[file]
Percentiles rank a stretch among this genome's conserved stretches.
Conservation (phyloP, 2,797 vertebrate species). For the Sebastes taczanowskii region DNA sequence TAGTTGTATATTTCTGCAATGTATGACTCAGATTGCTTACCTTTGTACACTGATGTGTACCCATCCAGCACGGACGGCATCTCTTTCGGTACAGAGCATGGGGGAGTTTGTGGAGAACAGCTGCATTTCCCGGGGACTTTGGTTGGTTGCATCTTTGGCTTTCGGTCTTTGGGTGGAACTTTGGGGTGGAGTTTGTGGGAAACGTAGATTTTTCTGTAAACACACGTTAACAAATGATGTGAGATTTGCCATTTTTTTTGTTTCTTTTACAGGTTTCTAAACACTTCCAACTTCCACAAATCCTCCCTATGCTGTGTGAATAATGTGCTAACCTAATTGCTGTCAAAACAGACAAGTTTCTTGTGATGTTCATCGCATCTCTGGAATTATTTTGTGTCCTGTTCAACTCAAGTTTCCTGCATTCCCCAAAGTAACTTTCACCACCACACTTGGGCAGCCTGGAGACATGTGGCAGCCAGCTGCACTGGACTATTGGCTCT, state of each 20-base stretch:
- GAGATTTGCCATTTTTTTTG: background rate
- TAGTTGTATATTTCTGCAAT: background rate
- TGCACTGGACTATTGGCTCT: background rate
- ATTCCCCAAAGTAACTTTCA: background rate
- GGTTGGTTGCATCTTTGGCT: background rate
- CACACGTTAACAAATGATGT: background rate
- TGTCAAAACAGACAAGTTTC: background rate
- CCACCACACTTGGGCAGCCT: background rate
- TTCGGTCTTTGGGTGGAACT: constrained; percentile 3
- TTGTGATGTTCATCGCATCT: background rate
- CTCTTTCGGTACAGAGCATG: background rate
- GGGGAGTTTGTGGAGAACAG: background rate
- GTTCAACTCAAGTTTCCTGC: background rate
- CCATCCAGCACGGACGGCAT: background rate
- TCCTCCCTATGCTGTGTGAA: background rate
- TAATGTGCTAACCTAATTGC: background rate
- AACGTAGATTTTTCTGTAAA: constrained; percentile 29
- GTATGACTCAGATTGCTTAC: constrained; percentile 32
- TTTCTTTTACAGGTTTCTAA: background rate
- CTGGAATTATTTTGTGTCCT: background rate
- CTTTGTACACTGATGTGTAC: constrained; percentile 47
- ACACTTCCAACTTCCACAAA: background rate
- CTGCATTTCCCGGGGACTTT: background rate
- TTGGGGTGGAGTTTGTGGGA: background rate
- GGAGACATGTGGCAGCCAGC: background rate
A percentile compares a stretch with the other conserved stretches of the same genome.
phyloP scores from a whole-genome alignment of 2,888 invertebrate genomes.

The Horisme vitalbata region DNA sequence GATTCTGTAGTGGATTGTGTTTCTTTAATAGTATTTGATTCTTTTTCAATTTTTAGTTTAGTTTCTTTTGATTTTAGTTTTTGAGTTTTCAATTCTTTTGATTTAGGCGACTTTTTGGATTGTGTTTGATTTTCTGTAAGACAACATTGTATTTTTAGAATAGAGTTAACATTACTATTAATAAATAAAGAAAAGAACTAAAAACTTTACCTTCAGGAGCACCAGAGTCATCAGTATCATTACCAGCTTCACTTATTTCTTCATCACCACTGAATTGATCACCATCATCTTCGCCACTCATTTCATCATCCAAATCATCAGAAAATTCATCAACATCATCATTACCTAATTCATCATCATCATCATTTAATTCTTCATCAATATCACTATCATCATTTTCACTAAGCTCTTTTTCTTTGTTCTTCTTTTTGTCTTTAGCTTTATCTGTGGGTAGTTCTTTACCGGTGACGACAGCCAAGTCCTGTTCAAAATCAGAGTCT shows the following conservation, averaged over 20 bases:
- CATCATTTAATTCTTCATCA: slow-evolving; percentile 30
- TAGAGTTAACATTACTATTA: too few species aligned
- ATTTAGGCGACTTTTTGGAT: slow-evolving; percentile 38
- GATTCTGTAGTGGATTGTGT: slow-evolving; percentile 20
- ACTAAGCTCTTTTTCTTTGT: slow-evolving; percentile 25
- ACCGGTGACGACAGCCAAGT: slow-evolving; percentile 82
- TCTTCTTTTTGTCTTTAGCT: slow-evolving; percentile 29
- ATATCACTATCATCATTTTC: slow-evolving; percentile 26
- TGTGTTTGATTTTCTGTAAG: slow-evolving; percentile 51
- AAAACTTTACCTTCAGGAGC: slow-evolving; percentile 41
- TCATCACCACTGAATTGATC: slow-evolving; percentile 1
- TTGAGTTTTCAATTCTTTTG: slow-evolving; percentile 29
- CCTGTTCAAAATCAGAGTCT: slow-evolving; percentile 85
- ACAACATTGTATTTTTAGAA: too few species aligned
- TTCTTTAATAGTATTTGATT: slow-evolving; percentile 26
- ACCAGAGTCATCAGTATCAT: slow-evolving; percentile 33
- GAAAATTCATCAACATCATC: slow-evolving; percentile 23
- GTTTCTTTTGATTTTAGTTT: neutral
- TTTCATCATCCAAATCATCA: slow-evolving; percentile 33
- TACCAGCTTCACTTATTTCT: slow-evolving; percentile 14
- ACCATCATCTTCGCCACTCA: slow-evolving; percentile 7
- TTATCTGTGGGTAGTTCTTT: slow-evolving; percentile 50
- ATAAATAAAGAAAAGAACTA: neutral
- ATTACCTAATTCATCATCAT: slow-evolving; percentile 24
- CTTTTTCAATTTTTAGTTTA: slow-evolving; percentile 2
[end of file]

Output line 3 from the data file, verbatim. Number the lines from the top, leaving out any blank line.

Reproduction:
- GAGATTTGCCATTTTTTTTG: background rate